State Tax Implications for a Mobile Workforce

The SALT Shaker

One of the difficult compliance issues facing businesses today is what are the state tax implications when employees travel to other states for work. Under what circumstances should an employer withhold multiple states’ taxes from an employee’s wages when the employee is working in multiple states?  As with most tax issues the answer is it depends.

Here are some items to consider when a client asks how to handle an employee working out-of-state.

  1. There is not a uniform answer to this question.  Some states have guidance on the topic, some states say one day triggers the withholding and some states do not provide any guidance.
  2. Some factors to consider are:
  • -Which state is the employee working in – New York is very aggressive in this area,
  • -How long is the employee working in the other state, and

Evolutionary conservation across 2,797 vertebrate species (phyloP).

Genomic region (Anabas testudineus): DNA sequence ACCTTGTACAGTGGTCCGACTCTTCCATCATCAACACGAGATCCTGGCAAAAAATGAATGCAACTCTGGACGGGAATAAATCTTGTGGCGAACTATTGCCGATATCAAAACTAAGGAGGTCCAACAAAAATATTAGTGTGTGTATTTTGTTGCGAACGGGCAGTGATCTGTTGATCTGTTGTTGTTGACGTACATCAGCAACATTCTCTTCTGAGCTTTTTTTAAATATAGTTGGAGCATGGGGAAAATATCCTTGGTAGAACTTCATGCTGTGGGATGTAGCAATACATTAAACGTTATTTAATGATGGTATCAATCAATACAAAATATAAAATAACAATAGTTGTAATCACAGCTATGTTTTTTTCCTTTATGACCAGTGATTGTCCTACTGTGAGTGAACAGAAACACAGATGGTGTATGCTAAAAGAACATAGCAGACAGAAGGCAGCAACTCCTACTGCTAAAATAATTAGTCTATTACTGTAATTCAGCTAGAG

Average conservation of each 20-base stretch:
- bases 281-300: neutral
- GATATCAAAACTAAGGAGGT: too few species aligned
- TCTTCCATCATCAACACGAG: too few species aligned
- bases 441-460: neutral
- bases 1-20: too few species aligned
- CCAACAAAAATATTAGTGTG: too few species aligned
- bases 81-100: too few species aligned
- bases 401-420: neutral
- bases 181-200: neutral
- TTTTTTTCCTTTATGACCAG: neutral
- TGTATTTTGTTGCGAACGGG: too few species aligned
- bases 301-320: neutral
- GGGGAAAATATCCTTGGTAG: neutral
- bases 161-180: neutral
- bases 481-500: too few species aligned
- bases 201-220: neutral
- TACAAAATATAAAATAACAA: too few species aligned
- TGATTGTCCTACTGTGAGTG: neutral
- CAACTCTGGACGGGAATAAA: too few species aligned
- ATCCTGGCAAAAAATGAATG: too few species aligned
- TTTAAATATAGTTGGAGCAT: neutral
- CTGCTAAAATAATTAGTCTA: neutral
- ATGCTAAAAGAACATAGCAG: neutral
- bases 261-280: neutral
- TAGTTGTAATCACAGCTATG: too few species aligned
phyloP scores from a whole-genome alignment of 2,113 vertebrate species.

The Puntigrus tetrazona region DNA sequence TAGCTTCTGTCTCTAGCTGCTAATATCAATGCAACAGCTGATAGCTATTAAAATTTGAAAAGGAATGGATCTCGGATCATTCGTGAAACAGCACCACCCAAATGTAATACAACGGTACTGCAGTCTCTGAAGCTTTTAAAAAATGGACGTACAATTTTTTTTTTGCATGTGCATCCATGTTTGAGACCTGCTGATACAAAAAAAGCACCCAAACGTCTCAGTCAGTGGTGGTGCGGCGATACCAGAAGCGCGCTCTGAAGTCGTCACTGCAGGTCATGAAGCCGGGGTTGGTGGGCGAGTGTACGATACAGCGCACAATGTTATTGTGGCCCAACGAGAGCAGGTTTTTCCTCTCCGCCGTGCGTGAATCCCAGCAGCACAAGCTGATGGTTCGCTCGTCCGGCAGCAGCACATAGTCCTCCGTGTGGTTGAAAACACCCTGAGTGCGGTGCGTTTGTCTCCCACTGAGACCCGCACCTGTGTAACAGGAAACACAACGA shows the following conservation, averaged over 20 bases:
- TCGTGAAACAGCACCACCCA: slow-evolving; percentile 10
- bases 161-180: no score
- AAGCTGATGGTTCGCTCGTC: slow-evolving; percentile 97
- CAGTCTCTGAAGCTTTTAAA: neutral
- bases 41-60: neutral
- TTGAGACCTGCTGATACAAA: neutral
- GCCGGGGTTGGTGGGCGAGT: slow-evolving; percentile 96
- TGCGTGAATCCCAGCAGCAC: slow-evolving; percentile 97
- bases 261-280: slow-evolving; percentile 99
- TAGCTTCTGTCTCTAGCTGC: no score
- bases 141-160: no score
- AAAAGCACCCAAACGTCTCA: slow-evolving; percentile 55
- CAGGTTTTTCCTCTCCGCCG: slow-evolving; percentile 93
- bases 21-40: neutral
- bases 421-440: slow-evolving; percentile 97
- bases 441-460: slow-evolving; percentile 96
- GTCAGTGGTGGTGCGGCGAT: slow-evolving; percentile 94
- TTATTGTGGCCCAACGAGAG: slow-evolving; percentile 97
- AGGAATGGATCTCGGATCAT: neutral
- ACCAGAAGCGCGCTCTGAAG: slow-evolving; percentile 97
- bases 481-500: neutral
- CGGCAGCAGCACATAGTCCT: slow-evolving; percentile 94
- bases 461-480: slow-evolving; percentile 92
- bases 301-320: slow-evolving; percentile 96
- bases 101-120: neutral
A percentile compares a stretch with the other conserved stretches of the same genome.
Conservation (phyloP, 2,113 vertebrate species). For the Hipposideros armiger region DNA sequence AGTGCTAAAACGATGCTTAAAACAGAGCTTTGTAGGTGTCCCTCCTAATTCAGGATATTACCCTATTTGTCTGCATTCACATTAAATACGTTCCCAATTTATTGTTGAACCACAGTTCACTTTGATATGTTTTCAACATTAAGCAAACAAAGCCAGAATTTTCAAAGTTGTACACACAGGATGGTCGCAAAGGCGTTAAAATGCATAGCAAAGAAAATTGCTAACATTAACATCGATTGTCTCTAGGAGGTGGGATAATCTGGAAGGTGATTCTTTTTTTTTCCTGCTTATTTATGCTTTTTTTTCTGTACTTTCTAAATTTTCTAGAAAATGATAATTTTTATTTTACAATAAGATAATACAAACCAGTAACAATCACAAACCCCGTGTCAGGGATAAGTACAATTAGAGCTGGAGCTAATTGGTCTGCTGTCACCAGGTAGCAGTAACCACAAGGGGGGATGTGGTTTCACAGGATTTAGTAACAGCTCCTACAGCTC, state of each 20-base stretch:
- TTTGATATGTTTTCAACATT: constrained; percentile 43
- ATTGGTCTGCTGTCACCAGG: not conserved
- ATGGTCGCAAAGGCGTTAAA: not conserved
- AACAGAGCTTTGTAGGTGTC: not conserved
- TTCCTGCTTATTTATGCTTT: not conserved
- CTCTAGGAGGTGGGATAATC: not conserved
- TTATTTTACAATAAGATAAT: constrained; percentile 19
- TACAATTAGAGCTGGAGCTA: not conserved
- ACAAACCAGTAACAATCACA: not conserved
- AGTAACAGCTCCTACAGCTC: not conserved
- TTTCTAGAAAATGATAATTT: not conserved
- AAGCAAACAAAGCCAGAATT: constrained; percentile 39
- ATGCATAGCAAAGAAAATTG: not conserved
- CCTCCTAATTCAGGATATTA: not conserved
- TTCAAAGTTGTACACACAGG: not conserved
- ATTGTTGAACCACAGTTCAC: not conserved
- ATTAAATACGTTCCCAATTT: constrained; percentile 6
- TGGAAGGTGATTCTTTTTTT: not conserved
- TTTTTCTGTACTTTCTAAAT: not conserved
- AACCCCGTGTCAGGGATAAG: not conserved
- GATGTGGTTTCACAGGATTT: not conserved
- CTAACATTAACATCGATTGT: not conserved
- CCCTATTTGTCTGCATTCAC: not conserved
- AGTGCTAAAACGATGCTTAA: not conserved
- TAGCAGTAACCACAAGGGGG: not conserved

• -Is there a reciprocal agreement between the two states such as between Maryland and Pennsylvania (Maryland can’t tax the wages of Pennsylvania residents earned in Maryland).
  1. For clients this is a business risk decision weighing the added administrative burden of establishing new state tax filings versus the problems of getting caught by the states.  The states are becoming more sophisticated with computer data bases that can detect this type of circumstance. The risk of detection is increasing and should be considered.
  2. There is a bill in Congress on this subject that would standardize the rules. “Mobile Workforce State Income Tax Simplification Act of 2011 – H.R. 1864”  In this proposed legislation Congress sets the standard of more than 30 days in a 12 month period to trigger the other state’s right to tax the wages and force withholding. This is NOT final legislation at this time.
  3. As to unemployment taxes – I talked with Dennis Morton, Director of Contributions for MD Unemployment, about the Mobile Workforce issue.  He told me the employee’s wages should not be reported to other states for “temporary” work projects.  What is temporary?  Again no clear answer. He did say he thought 30 days in the other state would be temporary and the wages should continue to be reported in MD. 

Please contact Andy Bareham if you have any questions regarding client employees that work in multiple states.

The SALT Shaker is prepared by Andy Bareham

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